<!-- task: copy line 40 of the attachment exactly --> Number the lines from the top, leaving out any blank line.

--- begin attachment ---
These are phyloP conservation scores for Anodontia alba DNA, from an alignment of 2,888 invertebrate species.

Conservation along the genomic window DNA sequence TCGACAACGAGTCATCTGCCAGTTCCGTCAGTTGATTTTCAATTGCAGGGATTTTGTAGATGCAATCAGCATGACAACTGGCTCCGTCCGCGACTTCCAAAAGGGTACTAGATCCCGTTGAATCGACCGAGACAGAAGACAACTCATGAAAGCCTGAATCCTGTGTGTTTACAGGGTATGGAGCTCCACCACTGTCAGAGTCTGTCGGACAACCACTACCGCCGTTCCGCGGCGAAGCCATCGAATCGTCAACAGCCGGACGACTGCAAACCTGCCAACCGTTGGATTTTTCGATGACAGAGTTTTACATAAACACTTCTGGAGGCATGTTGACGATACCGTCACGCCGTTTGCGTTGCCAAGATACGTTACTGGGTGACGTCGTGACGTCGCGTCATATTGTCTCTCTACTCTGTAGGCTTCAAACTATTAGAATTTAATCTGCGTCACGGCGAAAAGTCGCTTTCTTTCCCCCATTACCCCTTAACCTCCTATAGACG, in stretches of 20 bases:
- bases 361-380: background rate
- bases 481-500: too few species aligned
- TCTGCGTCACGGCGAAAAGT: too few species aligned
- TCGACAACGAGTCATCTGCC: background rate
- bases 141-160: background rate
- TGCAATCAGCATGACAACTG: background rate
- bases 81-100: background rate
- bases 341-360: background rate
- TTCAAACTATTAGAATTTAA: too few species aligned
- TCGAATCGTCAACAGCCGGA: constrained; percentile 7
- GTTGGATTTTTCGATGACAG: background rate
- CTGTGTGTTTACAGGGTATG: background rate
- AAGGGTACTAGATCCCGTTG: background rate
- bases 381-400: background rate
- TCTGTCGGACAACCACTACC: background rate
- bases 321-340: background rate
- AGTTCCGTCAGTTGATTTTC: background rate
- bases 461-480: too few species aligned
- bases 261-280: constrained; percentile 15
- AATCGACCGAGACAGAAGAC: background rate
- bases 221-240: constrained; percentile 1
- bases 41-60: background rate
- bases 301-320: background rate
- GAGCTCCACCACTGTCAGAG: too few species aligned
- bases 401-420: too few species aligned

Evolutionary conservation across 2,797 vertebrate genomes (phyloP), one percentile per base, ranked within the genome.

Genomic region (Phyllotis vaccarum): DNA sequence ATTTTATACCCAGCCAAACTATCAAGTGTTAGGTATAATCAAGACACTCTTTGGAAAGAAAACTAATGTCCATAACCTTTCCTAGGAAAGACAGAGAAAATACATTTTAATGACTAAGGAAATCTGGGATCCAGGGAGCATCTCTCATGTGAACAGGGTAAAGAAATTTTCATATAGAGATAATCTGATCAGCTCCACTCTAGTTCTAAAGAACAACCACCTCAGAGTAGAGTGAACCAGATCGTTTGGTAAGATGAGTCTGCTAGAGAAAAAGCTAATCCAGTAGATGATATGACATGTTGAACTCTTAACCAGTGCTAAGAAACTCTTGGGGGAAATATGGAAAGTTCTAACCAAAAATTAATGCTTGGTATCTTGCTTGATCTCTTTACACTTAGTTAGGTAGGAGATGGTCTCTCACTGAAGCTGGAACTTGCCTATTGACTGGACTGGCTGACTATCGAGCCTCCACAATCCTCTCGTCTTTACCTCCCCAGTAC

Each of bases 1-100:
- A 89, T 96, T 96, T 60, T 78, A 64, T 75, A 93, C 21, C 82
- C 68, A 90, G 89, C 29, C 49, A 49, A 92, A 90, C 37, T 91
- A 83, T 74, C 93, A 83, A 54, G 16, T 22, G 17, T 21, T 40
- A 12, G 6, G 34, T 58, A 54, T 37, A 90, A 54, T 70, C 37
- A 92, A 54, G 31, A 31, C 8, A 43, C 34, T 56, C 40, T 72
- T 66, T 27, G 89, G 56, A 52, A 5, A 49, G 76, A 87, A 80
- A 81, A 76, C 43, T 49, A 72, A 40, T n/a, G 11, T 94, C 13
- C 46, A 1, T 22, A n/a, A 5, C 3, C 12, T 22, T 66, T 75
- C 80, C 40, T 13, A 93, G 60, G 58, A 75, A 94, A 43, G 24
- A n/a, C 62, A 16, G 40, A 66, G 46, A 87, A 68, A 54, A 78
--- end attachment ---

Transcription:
- A n/a, C 62, A 16, G 40, A 66, G 46, A 87, A 68, A 54, A 78